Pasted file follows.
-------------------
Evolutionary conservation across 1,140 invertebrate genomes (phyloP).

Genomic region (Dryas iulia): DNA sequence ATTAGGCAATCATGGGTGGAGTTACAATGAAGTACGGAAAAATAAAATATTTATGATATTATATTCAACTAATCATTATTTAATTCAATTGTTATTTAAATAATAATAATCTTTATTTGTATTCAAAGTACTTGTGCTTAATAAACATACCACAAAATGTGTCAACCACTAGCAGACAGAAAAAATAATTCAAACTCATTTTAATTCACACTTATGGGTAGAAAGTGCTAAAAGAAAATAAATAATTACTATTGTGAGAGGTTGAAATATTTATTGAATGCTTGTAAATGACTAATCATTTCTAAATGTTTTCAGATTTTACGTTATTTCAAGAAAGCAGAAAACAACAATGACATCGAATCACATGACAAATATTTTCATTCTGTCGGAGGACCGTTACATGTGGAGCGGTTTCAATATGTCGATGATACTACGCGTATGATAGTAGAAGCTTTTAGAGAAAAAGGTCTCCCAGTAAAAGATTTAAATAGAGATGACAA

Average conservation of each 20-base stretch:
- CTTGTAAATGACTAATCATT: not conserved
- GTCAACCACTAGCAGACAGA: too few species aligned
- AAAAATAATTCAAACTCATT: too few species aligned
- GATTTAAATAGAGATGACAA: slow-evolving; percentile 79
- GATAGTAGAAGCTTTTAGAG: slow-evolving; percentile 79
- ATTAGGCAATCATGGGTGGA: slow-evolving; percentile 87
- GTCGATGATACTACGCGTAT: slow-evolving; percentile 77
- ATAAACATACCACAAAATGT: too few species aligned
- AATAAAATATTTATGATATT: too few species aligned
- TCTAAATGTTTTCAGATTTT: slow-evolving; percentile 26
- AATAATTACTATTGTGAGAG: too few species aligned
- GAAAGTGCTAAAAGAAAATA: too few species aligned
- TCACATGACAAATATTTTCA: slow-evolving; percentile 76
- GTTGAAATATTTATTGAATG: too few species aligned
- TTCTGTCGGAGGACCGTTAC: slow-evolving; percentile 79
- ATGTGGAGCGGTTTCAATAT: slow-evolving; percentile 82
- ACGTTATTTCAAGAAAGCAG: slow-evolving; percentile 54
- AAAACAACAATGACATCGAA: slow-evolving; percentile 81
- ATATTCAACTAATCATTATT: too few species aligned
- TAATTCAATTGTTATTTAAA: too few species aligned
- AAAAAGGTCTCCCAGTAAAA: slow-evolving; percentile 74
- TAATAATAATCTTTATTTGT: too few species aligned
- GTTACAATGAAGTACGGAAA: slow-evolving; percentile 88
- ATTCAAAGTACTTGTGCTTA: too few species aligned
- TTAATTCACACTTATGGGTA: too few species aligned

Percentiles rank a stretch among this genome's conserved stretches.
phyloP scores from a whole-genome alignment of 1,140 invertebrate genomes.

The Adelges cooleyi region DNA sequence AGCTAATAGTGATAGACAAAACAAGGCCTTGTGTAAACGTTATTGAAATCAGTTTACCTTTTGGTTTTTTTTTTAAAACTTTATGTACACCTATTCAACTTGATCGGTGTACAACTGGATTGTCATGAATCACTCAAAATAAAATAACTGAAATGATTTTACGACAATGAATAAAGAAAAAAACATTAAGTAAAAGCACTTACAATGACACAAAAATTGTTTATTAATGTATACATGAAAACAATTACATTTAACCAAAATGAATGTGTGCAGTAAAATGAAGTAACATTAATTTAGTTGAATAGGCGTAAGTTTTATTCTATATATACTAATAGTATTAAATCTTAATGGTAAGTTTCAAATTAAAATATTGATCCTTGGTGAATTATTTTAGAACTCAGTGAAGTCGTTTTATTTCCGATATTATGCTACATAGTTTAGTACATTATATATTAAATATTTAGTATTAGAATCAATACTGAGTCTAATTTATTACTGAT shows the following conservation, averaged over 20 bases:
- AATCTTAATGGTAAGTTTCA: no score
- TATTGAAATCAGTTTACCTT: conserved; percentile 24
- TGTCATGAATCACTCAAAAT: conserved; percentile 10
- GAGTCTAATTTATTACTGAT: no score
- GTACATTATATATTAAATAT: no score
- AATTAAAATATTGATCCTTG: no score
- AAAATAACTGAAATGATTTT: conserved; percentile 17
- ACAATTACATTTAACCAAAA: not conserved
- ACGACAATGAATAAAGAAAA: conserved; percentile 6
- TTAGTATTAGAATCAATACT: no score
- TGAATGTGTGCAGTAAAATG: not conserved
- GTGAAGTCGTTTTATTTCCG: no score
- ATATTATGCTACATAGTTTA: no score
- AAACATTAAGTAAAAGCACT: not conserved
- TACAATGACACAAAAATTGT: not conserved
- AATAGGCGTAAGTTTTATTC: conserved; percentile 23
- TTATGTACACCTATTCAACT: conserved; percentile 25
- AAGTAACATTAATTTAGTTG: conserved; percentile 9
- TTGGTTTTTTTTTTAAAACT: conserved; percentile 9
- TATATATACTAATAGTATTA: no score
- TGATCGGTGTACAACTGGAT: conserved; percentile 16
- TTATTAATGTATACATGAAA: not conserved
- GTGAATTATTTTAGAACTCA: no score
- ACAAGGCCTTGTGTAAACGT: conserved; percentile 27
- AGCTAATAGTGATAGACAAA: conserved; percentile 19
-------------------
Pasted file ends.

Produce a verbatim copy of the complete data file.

Evolutionary conservation across 1,140 invertebrate genomes (phyloP).

Genomic region (Dryas iulia): DNA sequence ATTAGGCAATCATGGGTGGAGTTACAATGAAGTACGGAAAAATAAAATATTTATGATATTATATTCAACTAATCATTATTTAATTCAATTGTTATTTAAATAATAATAATCTTTATTTGTATTCAAAGTACTTGTGCTTAATAAACATACCACAAAATGTGTCAACCACTAGCAGACAGAAAAAATAATTCAAACTCATTTTAATTCACACTTATGGGTAGAAAGTGCTAAAAGAAAATAAATAATTACTATTGTGAGAGGTTGAAATATTTATTGAATGCTTGTAAATGACTAATCATTTCTAAATGTTTTCAGATTTTACGTTATTTCAAGAAAGCAGAAAACAACAATGACATCGAATCACATGACAAATATTTTCATTCTGTCGGAGGACCGTTACATGTGGAGCGGTTTCAATATGTCGATGATACTACGCGTATGATAGTAGAAGCTTTTAGAGAAAAAGGTCTCCCAGTAAAAGATTTAAATAGAGATGACAA

Average conservation of each 20-base stretch:
- CTTGTAAATGACTAATCATT: not conserved
- GTCAACCACTAGCAGACAGA: too few species aligned
- AAAAATAATTCAAACTCATT: too few species aligned
- GATTTAAATAGAGATGACAA: slow-evolving; percentile 79
- GATAGTAGAAGCTTTTAGAG: slow-evolving; percentile 79
- ATTAGGCAATCATGGGTGGA: slow-evolving; percentile 87
- GTCGATGATACTACGCGTAT: slow-evolving; percentile 77
- ATAAACATACCACAAAATGT: too few species aligned
- AATAAAATATTTATGATATT: too few species aligned
- TCTAAATGTTTTCAGATTTT: slow-evolving; percentile 26
- AATAATTACTATTGTGAGAG: too few species aligned
- GAAAGTGCTAAAAGAAAATA: too few species aligned
- TCACATGACAAATATTTTCA: slow-evolving; percentile 76
- GTTGAAATATTTATTGAATG: too few species aligned
- TTCTGTCGGAGGACCGTTAC: slow-evolving; percentile 79
- ATGTGGAGCGGTTTCAATAT: slow-evolving; percentile 82
- ACGTTATTTCAAGAAAGCAG: slow-evolving; percentile 54
- AAAACAACAATGACATCGAA: slow-evolving; percentile 81
- ATATTCAACTAATCATTATT: too few species aligned
- TAATTCAATTGTTATTTAAA: too few species aligned
- AAAAAGGTCTCCCAGTAAAA: slow-evolving; percentile 74
- TAATAATAATCTTTATTTGT: too few species aligned
- GTTACAATGAAGTACGGAAA: slow-evolving; percentile 88
- ATTCAAAGTACTTGTGCTTA: too few species aligned
- TTAATTCACACTTATGGGTA: too few species aligned

Percentiles rank a stretch among this genome's conserved stretches.
phyloP scores from a whole-genome alignment of 1,140 invertebrate genomes.

The Adelges cooleyi region DNA sequence AGCTAATAGTGATAGACAAAACAAGGCCTTGTGTAAACGTTATTGAAATCAGTTTACCTTTTGGTTTTTTTTTTAAAACTTTATGTACACCTATTCAACTTGATCGGTGTACAACTGGATTGTCATGAATCACTCAAAATAAAATAACTGAAATGATTTTACGACAATGAATAAAGAAAAAAACATTAAGTAAAAGCACTTACAATGACACAAAAATTGTTTATTAATGTATACATGAAAACAATTACATTTAACCAAAATGAATGTGTGCAGTAAAATGAAGTAACATTAATTTAGTTGAATAGGCGTAAGTTTTATTCTATATATACTAATAGTATTAAATCTTAATGGTAAGTTTCAAATTAAAATATTGATCCTTGGTGAATTATTTTAGAACTCAGTGAAGTCGTTTTATTTCCGATATTATGCTACATAGTTTAGTACATTATATATTAAATATTTAGTATTAGAATCAATACTGAGTCTAATTTATTACTGAT shows the following conservation, averaged over 20 bases:
- AATCTTAATGGTAAGTTTCA: no score
- TATTGAAATCAGTTTACCTT: conserved; percentile 24
- TGTCATGAATCACTCAAAAT: conserved; percentile 10
- GAGTCTAATTTATTACTGAT: no score
- GTACATTATATATTAAATAT: no score
- AATTAAAATATTGATCCTTG: no score
- AAAATAACTGAAATGATTTT: conserved; percentile 17
- ACAATTACATTTAACCAAAA: not conserved
- ACGACAATGAATAAAGAAAA: conserved; percentile 6
- TTAGTATTAGAATCAATACT: no score
- TGAATGTGTGCAGTAAAATG: not conserved
- GTGAAGTCGTTTTATTTCCG: no score
- ATATTATGCTACATAGTTTA: no score
- AAACATTAAGTAAAAGCACT: not conserved
- TACAATGACACAAAAATTGT: not conserved
- AATAGGCGTAAGTTTTATTC: conserved; percentile 23
- TTATGTACACCTATTCAACT: conserved; percentile 25
- AAGTAACATTAATTTAGTTG: conserved; percentile 9
- TTGGTTTTTTTTTTAAAACT: conserved; percentile 9
- TATATATACTAATAGTATTA: no score
- TGATCGGTGTACAACTGGAT: conserved; percentile 16
- TTATTAATGTATACATGAAA: not conserved
- GTGAATTATTTTAGAACTCA: no score
- ACAAGGCCTTGTGTAAACGT: conserved; percentile 27
- AGCTAATAGTGATAGACAAA: conserved; percentile 19